Chronic infection can result in cirrhosis, liver failure, and death in severe cases. Liver cancer is also associated with hepatitis B. Hepatitis B carriers are potentially infectious even though they have no symptoms.
Chronic infection comes in two forms. In the first, the virus multiplies rapidly and is easily detected. In the second, there are low rates of viral replication and it is difficult to detect. Patients with the first form of the disease generally have a worse prognosis and a greater chance of developing cirrhosis and cancer.
Both blood and molecular tests are useful in the diagnosis of viral hepatitis. They may detect early infections before other signs of disease appear, and can distinguish between acute and chronic infections.
Nearly all infected individuals will have detectable hepatitis B antigens. Acute infection is diagnosed by the presence of both antigens and antibodies; the antibody develops in the early stages of infection, at the time symptoms appear (the same antibodies are also produced by vaccination). Most people with acute infection retain some antibodies, but in some cases, the antibody response wanes over time. This makes it difficult to diagnose reinfection. Diagnosis of hepatitis B should be confirmed by a liver biopsy.
Hepatocellular carcinoma (HCC), a form of liver cancer, is the most common malignant tumor found in males worldwide, with one million new cases each year, mostly in Southeast Asia and Sub-Saharan Africa. The incidence of this cancer is closely associated with hepatitis B infection in endemic regions. Chronic alcohol consumption and cirrhosis, along with chronic viral infection, increase the development of cancer. Cancer screening should include an ultrasound examination.
Although there is no treatment for acute hepatitis B, there are two approved treatments for chronic hepatitis B, the first being alpha interferon. The exact way that alpha interferon works is unknown, but it is thought to restrict viral replication and attachment and boost T cells. Unfortunately, people with a weakened immune system do not respond well to therapy. Alpha interferon therapy often results in a number of side effects, including flu-like symptoms, fatigue, headache, nausea and vomiting, loss of appetite, depression, and hair thinning. Because interferon may depress the bone marrow, blood tests are needed to monitor white blood cells and platelets.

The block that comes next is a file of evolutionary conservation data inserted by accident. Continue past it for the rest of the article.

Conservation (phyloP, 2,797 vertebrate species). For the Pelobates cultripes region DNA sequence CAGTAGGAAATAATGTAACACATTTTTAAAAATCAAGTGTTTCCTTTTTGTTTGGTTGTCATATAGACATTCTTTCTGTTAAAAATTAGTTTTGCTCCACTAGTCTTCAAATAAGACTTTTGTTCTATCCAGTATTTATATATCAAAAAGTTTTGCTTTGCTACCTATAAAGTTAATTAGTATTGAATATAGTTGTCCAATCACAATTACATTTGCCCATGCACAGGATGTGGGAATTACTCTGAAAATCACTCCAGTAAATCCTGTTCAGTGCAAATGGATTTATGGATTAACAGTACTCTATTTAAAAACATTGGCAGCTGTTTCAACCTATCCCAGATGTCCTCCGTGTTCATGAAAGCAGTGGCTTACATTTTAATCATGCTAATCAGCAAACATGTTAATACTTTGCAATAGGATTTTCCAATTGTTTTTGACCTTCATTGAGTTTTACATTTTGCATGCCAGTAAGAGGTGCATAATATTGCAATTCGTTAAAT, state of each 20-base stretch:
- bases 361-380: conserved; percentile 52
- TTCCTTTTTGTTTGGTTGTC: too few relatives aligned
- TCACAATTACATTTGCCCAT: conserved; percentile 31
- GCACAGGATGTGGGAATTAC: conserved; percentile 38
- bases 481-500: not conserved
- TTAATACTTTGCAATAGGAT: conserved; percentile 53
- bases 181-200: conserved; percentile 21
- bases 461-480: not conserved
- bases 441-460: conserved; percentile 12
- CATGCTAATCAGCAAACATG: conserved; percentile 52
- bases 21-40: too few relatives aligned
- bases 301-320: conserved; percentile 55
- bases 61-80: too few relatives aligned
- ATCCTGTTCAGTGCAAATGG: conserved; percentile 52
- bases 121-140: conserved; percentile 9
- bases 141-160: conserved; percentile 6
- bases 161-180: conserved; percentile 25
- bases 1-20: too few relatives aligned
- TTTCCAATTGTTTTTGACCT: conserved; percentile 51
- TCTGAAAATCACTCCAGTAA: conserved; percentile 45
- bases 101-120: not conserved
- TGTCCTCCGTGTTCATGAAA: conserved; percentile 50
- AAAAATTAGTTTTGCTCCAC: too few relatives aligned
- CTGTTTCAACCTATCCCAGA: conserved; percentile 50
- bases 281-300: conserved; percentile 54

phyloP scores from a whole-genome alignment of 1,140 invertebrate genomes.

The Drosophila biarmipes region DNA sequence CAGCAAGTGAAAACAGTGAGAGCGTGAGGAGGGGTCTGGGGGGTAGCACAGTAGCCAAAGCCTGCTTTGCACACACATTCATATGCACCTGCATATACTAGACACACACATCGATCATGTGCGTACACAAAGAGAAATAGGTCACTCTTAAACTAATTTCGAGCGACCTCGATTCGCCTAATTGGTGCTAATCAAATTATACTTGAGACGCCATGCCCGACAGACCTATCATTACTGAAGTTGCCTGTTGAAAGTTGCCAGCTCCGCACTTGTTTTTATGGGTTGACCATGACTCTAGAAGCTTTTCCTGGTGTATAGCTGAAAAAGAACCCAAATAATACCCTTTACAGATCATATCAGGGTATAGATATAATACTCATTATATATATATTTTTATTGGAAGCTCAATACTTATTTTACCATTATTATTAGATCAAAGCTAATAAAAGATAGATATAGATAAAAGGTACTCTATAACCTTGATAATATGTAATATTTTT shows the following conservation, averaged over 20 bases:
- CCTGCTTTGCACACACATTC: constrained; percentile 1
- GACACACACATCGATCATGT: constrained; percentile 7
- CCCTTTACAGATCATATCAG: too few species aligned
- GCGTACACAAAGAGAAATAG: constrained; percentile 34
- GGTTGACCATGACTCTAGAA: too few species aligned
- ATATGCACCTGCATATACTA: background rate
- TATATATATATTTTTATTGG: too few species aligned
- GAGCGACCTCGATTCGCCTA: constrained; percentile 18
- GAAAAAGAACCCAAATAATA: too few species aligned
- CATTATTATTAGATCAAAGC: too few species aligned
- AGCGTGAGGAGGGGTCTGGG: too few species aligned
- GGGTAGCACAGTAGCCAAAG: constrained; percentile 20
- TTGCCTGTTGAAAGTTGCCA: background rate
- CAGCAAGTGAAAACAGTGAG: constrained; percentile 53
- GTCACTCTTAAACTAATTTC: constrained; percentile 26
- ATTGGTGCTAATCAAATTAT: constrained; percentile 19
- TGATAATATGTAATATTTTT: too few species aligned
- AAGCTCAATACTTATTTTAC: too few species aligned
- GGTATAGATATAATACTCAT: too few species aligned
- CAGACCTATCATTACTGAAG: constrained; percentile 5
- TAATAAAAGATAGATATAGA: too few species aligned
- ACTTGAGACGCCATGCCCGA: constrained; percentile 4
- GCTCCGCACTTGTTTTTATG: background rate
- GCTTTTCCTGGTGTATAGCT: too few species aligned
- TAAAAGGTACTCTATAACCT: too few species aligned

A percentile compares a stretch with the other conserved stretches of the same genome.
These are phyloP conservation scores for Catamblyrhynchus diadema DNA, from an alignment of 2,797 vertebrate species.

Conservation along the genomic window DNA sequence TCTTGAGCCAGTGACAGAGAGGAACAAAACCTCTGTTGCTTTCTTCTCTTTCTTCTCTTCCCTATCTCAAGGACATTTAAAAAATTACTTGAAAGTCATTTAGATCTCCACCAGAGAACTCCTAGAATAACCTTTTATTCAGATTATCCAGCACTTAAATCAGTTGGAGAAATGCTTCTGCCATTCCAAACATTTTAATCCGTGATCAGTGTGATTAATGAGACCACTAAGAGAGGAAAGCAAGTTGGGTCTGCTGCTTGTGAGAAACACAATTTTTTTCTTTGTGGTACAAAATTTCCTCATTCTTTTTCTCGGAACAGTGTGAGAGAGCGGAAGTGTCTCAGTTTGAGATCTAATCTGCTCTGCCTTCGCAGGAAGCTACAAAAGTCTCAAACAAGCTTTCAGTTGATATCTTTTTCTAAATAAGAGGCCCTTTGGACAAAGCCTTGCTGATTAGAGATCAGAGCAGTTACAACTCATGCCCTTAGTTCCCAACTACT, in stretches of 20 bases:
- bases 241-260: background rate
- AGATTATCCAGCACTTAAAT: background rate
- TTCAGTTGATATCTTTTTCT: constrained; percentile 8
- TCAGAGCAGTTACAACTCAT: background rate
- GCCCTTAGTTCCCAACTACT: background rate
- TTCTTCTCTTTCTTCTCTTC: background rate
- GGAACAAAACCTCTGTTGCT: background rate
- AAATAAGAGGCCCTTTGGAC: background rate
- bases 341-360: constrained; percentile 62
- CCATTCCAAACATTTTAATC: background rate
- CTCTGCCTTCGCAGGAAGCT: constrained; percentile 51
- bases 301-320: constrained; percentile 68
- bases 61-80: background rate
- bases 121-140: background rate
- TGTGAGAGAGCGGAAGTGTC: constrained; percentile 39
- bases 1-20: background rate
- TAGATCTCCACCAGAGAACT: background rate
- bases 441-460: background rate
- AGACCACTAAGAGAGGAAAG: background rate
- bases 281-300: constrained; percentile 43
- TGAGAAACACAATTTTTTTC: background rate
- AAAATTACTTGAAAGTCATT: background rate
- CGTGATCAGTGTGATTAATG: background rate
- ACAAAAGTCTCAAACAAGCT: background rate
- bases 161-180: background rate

The second treatment, a drug named Lamivudine, stops viral replication. Drug resistance can occur, but usually after 9 to 12 months of exposure and at a rate of only 10 to 15 percent per year. A once-a-day tablet, Lamivudine is less expensive and has fewer severe side effects than alpha interferon. The most common side effectsare fatigue, headache, nausea, and abdominal pain. Neither therapy is considered great because of the side effects, but they are currently the only two available.
All individuals at risk for infection should be vaccinated, as well as all children and adolescents, because most cases occur in sexually active young adults. Chronic infection remains a major problem worldwide, despite some declines due to the hepatitis B vaccine. Patients with chronic hepatitis B should also be vaccinated against hepatitis A.